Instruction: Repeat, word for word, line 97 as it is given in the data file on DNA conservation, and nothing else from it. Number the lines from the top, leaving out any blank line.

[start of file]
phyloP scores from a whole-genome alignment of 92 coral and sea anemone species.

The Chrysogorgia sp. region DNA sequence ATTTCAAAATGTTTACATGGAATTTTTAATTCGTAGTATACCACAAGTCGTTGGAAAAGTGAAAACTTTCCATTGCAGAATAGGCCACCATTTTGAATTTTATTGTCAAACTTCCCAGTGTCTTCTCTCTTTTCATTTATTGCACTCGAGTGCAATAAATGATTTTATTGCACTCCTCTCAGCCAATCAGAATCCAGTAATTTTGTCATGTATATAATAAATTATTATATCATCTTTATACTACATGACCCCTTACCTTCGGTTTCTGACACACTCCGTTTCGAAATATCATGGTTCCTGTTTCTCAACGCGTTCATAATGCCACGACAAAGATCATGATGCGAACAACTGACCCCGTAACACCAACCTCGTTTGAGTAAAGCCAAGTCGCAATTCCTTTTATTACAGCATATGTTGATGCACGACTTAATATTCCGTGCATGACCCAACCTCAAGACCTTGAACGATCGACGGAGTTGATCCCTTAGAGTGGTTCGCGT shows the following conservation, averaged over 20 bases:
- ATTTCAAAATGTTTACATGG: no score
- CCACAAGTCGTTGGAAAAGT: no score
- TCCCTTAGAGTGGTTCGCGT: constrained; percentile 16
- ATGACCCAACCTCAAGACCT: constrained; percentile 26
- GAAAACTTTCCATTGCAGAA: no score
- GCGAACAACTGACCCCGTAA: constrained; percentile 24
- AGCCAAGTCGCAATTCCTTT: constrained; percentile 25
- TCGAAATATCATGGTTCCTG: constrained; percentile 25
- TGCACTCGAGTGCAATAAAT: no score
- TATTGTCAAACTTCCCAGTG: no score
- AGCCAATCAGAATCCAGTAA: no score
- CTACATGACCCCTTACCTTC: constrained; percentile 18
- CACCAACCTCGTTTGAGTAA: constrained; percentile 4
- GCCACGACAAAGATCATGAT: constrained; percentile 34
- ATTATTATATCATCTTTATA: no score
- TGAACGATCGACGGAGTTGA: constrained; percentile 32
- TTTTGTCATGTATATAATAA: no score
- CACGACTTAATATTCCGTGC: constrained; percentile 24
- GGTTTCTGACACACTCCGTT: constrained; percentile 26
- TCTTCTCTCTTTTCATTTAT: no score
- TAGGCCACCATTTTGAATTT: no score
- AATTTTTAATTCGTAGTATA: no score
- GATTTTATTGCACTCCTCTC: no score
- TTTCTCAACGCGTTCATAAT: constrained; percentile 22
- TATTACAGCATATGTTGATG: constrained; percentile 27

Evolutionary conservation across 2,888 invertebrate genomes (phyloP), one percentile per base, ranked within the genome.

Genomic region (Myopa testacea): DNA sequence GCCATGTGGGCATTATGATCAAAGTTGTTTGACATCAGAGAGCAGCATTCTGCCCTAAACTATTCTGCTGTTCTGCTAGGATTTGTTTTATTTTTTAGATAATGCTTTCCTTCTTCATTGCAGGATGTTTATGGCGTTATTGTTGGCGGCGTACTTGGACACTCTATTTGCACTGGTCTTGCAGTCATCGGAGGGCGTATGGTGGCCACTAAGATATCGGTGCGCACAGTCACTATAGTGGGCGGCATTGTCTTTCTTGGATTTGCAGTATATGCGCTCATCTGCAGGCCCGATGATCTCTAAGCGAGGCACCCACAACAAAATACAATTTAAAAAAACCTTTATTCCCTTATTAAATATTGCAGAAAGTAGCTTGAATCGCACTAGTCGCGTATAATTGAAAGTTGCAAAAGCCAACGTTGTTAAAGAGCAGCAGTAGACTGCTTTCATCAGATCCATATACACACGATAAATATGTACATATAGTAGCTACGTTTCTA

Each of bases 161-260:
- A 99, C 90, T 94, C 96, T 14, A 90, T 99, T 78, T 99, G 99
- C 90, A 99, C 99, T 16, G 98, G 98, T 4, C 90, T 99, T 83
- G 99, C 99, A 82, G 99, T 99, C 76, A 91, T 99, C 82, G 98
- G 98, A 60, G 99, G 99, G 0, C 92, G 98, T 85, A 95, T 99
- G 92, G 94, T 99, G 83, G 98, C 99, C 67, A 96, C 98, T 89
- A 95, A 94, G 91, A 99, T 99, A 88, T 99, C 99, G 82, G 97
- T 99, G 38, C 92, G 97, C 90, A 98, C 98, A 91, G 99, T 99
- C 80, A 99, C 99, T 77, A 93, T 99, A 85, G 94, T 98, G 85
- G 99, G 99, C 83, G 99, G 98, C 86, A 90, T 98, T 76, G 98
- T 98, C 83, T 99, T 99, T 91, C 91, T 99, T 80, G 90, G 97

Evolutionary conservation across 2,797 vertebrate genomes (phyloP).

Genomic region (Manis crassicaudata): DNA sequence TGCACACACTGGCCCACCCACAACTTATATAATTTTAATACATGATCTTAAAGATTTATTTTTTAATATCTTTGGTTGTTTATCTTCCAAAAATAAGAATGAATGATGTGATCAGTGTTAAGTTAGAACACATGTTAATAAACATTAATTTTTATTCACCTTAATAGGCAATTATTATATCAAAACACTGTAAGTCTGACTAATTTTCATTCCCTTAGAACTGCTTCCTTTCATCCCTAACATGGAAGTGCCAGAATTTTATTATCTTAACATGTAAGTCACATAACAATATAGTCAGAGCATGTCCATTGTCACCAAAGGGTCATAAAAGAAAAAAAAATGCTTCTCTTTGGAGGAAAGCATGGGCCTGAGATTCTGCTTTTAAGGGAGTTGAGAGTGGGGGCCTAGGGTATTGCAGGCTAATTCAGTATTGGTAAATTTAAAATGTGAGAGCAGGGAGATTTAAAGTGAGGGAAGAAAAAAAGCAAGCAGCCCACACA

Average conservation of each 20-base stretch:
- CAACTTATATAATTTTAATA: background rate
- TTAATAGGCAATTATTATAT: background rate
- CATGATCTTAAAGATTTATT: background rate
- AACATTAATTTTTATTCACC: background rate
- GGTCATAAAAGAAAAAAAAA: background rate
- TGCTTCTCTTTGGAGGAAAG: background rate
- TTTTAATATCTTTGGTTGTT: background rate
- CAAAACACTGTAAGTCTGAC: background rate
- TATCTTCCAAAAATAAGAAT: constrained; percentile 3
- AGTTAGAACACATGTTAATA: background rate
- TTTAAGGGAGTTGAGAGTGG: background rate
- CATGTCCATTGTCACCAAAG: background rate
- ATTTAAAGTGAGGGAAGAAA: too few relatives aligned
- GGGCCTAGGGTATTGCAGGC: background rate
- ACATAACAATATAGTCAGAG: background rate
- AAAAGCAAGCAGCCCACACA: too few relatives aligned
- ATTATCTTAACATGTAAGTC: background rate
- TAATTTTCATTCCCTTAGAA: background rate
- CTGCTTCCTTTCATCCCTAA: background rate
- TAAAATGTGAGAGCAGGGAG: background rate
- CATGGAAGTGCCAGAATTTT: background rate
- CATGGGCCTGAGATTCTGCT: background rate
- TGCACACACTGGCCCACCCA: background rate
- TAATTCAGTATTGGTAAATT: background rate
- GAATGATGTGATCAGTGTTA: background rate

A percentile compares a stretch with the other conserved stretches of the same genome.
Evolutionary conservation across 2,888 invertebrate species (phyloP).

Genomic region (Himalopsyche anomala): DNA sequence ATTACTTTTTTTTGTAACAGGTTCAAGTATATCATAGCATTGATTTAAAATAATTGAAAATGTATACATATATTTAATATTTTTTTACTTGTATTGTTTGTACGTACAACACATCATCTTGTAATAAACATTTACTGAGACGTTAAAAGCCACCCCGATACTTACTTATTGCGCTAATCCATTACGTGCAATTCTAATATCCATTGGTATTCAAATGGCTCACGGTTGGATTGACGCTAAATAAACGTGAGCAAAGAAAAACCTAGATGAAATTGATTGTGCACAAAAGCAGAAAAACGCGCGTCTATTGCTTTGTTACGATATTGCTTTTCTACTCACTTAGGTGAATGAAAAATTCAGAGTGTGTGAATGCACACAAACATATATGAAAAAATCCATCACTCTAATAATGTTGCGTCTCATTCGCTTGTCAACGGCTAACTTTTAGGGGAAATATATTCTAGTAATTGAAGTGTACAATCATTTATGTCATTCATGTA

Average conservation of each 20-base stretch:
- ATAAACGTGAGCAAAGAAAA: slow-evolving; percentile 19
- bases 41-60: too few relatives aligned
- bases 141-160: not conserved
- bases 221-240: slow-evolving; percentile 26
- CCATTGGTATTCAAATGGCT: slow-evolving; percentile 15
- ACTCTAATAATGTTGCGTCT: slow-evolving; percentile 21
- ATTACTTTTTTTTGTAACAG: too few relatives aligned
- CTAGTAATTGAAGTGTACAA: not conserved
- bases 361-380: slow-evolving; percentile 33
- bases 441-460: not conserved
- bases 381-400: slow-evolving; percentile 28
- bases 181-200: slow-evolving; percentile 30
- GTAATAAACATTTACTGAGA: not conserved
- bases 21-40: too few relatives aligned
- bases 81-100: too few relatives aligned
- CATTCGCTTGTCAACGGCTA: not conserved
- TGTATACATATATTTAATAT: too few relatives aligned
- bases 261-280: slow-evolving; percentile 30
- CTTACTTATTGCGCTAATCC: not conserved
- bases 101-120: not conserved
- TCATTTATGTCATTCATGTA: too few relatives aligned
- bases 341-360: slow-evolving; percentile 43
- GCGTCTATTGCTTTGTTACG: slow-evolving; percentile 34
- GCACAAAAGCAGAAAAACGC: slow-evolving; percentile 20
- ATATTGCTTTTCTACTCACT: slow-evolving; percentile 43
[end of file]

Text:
- ATATTGCTTTTCTACTCACT: slow-evolving; percentile 43